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lavaan provides a function for measuring measurement invariance (measurementInvariance()). However, let's say that I want to test structural invariance (e.g. ch. 9 in Byrne 2016), how can I accomplish this?

If I want to constrain the latent slope parameter to be the same across two groups I can add the following on a separate row in my formula:

s ~ c(M.slope, M.slope)*1

However, how can I constrain the latent variance of the slope to be the same across groups? I can use group.equal=lv.variances, but that will constrain the latent variance of both the intercept and the slope, and I only want to constrain the variance of the slope.

library(RCurl)
library(lavaan)
x <- getURL("https://gist.githubusercontent.com/aronlindberg/dfa0115f1d80b84ebd48b3ed52f9c5ac/raw/3abf0f280a948d6273a61a75415796cc103f20e7/growth_data.csv")
growth_data <- read.csv(text = x)

model_regressions <- ' i =~ 1*t1 + 1*t2 + 1*t3 + 1*t4 + 1*t5 + 1*t6 + 1*t7 + 1*t8 + 1*t9 + 1*t10 + 1*t11 + 1*t12 + 1*t13+ 1*t14 + 1*t15 + 1*t16 + 1*t17 + 1*t18 + 1*t19 + 1*t20
s =~ 0*t1 + 1*t2 + 2*t3 + 3*t4 + 4*t5 + 5*t6 + 6*t7 + 7*t8 + 8*t9 + 9*t10 + 10*t11 + 11*t12 + 12*t13 + 13*t14 + 14*t15 + 15*t16 + 16*t17 + 17*t18 + 18*t19 + 19*t20

# fixing error-variances
t8 ~~ 0.01*t8
t17 ~~ 0.01*t17
t18 ~~ 0.01*t18
# regressions
s ~ h_index
i ~ h_index'

fit_UNconstrained <- growth(model_regressions, data=growth_data, group = "type")

References

Barbara Byrne, 2016, Structural Equation Modeling With AMOS: Basic Concepts, Applications, and Programming, Third Edition, Routledge.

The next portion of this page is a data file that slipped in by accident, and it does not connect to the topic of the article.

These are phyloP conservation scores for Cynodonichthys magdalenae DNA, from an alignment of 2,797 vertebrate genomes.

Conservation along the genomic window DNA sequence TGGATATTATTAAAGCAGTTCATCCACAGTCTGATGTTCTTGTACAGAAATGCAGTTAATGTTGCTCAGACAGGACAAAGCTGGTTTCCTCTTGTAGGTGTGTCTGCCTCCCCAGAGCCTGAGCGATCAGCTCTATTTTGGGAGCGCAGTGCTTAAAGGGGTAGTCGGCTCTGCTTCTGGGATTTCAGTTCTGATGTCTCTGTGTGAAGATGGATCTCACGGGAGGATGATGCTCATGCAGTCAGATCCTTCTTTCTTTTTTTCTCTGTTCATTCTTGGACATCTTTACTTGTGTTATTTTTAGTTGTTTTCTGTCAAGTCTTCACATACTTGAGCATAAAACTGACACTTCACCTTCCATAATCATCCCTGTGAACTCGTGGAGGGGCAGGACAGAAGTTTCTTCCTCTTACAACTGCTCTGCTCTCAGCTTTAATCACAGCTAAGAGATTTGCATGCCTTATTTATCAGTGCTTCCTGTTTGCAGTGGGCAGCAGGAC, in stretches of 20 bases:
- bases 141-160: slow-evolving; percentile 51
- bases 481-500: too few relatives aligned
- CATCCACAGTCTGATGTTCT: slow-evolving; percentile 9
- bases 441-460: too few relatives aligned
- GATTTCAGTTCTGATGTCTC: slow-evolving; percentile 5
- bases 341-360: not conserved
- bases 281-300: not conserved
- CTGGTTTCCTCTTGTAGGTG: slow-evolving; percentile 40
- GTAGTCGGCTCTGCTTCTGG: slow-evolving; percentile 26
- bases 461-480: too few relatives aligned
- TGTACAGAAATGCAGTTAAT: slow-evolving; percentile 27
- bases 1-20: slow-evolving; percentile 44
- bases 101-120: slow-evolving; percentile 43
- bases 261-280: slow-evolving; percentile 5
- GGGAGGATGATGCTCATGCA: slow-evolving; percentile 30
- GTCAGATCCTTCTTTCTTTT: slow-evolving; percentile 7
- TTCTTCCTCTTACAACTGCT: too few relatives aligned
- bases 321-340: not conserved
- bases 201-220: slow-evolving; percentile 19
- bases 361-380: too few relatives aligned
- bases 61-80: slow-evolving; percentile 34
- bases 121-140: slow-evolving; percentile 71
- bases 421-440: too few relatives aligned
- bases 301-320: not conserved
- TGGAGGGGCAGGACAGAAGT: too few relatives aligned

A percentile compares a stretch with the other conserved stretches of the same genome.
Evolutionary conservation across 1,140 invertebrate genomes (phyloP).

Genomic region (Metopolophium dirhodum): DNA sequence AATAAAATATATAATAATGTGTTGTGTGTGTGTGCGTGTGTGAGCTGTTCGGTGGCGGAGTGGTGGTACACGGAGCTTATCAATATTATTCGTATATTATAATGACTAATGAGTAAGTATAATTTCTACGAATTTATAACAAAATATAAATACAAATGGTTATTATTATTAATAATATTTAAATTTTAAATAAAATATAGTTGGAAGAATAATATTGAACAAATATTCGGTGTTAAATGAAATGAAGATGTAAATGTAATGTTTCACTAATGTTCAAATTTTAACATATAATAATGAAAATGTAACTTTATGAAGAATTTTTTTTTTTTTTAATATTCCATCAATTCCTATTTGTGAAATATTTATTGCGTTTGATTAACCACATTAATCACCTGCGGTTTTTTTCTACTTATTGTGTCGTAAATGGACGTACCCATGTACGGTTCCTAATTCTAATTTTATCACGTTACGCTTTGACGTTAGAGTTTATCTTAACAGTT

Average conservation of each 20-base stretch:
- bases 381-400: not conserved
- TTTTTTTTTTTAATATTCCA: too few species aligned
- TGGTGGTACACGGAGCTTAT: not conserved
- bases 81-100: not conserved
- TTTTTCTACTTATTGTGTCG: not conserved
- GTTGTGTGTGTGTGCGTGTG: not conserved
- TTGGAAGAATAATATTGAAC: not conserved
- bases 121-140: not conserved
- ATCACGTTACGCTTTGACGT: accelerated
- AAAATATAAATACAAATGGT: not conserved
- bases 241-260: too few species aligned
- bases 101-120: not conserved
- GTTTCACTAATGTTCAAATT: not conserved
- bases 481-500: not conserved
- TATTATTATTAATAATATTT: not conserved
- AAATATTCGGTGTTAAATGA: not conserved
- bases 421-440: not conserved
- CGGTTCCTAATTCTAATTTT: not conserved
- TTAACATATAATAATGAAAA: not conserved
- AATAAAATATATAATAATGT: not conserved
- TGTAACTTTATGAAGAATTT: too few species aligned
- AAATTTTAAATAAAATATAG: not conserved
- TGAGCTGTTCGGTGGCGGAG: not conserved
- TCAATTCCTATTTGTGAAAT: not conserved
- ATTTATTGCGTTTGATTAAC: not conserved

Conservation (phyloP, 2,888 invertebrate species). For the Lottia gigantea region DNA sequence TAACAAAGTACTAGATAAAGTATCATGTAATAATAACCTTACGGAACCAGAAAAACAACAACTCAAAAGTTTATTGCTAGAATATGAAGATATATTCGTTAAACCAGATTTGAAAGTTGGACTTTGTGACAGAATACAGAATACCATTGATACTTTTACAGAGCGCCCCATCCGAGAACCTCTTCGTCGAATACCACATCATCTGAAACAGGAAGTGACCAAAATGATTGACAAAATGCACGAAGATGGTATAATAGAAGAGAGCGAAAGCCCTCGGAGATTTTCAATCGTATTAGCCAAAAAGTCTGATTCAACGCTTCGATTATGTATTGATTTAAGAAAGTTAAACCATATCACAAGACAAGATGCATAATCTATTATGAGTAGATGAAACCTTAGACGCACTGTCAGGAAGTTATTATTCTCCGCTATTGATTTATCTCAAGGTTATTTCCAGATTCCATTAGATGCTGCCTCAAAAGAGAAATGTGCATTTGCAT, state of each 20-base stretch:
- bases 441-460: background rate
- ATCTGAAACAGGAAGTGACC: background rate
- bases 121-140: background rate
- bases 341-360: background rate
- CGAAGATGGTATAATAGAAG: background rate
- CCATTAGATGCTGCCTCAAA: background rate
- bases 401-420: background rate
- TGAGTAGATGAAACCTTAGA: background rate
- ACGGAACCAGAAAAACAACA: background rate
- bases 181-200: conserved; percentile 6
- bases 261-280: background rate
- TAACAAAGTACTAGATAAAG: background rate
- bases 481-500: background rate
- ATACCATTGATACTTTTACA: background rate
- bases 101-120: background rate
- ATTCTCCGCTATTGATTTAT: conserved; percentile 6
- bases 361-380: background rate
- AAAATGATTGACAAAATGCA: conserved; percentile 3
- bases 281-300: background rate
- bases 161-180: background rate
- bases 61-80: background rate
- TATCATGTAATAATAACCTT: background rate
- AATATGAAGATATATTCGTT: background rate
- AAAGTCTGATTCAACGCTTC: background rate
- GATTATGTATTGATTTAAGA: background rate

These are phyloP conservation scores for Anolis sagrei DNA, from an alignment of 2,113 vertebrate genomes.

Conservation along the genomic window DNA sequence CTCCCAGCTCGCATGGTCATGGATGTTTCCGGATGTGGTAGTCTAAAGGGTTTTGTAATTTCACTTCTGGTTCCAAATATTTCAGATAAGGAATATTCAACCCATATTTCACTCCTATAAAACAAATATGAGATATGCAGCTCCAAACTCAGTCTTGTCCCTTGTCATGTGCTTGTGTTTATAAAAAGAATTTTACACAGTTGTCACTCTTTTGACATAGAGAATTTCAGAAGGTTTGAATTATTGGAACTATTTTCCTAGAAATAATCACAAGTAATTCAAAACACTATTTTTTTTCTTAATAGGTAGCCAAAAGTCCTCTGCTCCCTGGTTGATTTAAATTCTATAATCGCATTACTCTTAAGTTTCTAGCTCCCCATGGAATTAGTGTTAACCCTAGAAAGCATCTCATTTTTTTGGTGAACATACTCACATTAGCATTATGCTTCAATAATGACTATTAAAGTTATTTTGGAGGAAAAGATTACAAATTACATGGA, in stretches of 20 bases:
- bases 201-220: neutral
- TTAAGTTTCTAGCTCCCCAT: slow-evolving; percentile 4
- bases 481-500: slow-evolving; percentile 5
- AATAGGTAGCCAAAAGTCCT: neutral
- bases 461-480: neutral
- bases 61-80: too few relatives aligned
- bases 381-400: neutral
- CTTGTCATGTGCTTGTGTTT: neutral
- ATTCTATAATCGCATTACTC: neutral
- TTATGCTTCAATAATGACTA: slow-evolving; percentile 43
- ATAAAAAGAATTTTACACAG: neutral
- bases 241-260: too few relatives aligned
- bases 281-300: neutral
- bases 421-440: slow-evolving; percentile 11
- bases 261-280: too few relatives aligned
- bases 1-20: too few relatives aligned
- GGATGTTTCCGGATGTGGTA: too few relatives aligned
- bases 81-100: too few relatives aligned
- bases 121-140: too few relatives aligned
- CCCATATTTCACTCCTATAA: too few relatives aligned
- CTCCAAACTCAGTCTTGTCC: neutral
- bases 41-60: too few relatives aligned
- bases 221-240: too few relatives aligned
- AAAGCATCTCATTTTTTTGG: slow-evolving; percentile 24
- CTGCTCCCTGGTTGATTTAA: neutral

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Your data might have issues. Although you wish to fit a growth model, some participants (n=6) do not have any growth at all and thus have no within-person variance. Fully 135 of participants have less than 10 unique observations.

> uniques=numeric(nrow(growth_data))
> for(i in  1:nrow(growth_data)){
+   length(unique(c(growth_data[i,2:21])))
+ }
> uniques=numeric(nrow(growth_data))
> for(i in  1:nrow(growth_data)){
+   uniques[i]=length(unique(c(growth_data[i,2:21])))
+ }
> uniques
  [1] 20 19 18 18  6 13 19 17 15  7 12 17 15  5 17 15 14 14 10 11  6  7 11 15 13 12 14 13 14 12 13 11 13 13 12 11 11 11 11 11 11  9 11  9
 [45] 10  9  8  9  8  9  8  6  7  6  6  6  6  6  6  6  4  5  5  5  5  2  4  4  4  3  3  2  2  3  3  3  2  2  2  2  2  1  2  2  2  1  1 14
 [89] 13 20 20 18 17 10 19 19 18 13 10 10 18 16 18 17 15 18 17 16 16 16 13 16 15 15 13 15 14 14 10  8 15 14 13 11 11  9  4  2 14 13 11  8
[133] 13 12 12 11 11  2 10 10 10 10  8  5  9  9  9  9  9  8  8  6  7  5  8  8  8  8  8  6  8  4  4  5  5  7  6  5  6  5  5  4  5  2  4  5
[177]  5  5  4  4  3  4  4  3  3  2  1  3  3  3  3  3  3  3  3  1  3  2  2  2  2  2  2  2  2  2  2  2  2  2  2  1
> sum(uniques==1)
[1] 6
> sum(uniques<=10)
    [1] 135
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  • $\begingroup$ There is no problem with the data--this is how it is structured. $\endgroup$ – histelheim Jan 10 at 19:51

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